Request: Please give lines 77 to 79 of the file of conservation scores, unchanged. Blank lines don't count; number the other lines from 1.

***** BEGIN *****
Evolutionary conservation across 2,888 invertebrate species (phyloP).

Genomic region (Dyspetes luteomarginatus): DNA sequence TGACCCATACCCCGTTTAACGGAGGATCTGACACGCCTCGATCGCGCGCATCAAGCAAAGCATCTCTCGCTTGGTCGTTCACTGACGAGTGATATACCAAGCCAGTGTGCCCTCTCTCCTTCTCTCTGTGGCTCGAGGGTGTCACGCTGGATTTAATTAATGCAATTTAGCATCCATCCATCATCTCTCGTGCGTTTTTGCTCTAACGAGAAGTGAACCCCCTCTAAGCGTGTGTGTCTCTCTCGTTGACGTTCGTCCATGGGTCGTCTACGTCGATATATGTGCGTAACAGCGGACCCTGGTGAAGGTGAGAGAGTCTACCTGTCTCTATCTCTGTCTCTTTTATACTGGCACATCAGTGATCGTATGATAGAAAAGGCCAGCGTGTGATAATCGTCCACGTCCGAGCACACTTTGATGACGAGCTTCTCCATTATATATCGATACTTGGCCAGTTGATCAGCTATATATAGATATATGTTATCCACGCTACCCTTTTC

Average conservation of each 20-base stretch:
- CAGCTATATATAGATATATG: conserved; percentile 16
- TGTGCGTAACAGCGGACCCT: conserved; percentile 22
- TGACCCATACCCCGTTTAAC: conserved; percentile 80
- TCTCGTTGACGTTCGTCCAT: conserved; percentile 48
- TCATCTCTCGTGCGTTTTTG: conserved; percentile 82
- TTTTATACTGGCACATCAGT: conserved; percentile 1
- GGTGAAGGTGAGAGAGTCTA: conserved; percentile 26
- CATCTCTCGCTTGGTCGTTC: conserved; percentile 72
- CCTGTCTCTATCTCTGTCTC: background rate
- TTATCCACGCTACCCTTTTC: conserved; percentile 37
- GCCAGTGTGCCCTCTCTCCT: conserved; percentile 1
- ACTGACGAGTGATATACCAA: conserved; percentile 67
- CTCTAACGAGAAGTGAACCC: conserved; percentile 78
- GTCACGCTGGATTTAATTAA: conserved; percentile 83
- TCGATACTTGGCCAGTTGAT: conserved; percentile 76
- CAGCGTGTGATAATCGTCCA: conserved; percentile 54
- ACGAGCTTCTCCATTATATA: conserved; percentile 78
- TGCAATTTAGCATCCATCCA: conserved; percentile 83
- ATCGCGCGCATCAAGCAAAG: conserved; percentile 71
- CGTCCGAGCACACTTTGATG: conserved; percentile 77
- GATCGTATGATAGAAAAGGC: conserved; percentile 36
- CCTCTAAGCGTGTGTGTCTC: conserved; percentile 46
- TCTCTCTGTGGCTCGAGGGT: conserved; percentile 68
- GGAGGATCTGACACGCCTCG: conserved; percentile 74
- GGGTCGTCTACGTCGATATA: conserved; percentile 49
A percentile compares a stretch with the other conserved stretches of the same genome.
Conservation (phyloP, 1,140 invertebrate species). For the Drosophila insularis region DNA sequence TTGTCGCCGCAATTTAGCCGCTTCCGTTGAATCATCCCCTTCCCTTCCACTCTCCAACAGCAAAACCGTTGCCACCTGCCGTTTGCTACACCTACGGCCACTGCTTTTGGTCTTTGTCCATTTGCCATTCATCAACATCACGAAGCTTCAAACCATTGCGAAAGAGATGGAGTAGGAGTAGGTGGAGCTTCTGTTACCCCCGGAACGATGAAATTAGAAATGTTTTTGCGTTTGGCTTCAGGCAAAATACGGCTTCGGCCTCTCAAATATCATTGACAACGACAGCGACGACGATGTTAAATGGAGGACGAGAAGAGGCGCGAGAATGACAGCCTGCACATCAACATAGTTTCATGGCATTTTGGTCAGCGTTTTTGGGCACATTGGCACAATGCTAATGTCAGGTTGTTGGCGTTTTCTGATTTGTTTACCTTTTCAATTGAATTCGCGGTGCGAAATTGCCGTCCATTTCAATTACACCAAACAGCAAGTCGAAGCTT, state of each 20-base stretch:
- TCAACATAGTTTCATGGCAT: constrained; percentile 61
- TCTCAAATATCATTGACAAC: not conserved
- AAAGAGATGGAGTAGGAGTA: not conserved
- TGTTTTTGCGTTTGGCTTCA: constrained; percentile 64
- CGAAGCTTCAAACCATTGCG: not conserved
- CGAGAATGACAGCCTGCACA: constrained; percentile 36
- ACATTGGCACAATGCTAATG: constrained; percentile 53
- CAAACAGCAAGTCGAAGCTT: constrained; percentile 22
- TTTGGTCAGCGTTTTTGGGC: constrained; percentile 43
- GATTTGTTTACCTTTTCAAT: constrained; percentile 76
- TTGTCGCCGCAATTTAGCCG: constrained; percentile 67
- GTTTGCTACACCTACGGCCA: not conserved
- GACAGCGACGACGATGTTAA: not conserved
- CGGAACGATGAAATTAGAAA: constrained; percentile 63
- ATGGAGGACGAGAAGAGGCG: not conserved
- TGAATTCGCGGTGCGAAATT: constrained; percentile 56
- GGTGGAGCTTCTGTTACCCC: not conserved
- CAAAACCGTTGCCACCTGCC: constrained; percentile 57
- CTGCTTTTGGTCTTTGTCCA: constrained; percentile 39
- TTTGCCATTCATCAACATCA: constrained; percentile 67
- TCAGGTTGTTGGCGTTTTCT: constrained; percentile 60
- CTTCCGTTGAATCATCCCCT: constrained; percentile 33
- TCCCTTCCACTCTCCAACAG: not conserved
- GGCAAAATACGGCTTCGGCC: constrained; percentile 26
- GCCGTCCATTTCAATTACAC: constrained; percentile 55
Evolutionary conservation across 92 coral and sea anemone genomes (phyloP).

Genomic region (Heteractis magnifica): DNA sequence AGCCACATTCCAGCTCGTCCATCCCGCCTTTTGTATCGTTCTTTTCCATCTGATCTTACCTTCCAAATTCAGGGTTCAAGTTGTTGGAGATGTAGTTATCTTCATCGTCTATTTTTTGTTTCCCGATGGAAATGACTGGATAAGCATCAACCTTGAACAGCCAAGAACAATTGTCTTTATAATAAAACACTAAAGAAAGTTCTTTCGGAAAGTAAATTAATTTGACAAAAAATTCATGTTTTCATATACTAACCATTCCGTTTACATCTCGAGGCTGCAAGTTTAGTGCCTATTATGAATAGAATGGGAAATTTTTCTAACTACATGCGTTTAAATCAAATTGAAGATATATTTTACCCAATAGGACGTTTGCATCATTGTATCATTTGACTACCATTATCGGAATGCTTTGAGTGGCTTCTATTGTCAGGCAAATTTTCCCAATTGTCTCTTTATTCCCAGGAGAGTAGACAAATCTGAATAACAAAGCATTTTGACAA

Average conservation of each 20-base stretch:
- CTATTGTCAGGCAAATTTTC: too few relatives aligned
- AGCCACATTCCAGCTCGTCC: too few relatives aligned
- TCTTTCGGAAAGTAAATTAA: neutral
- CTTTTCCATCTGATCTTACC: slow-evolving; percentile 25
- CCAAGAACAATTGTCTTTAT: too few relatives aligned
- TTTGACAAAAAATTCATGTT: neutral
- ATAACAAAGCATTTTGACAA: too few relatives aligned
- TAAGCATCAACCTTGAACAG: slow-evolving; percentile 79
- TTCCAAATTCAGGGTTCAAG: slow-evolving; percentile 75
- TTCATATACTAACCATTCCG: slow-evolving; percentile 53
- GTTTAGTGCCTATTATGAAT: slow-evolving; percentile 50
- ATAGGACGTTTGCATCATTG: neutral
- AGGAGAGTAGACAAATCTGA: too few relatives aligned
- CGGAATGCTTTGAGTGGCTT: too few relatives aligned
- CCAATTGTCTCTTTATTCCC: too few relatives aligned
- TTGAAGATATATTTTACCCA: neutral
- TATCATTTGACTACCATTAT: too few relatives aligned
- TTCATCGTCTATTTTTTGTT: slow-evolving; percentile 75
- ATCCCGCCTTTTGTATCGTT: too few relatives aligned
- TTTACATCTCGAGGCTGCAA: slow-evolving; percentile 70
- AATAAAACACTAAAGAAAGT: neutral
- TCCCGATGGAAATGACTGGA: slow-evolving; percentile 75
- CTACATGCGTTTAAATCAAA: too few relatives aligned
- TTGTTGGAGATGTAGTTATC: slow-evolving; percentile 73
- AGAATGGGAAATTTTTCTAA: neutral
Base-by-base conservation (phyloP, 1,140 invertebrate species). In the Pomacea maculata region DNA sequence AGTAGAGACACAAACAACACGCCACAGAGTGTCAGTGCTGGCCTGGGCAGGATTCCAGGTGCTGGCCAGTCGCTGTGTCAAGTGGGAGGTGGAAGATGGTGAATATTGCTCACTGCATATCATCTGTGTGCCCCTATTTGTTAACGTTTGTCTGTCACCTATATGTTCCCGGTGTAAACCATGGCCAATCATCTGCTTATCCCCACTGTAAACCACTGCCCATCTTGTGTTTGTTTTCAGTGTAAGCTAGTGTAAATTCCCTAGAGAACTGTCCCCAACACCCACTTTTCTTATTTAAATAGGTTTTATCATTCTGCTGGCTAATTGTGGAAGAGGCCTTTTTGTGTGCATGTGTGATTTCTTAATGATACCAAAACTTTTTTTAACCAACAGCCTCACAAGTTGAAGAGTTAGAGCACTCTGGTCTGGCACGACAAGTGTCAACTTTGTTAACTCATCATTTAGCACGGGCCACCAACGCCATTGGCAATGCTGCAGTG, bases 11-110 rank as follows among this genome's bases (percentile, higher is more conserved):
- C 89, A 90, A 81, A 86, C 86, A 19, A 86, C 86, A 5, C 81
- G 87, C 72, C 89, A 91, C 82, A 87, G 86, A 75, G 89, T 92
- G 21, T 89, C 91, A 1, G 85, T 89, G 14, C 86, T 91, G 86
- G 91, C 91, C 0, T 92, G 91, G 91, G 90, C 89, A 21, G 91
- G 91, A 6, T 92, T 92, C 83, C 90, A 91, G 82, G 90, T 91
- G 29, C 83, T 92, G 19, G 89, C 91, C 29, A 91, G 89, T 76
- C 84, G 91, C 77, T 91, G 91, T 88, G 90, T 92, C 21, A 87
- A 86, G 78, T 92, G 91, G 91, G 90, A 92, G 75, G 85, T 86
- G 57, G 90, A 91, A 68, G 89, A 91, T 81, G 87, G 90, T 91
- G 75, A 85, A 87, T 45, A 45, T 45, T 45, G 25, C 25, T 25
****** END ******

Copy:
- ATCCCGCCTTTTGTATCGTT: too few relatives aligned
- TTTACATCTCGAGGCTGCAA: slow-evolving; percentile 70
- AATAAAACACTAAAGAAAGT: neutral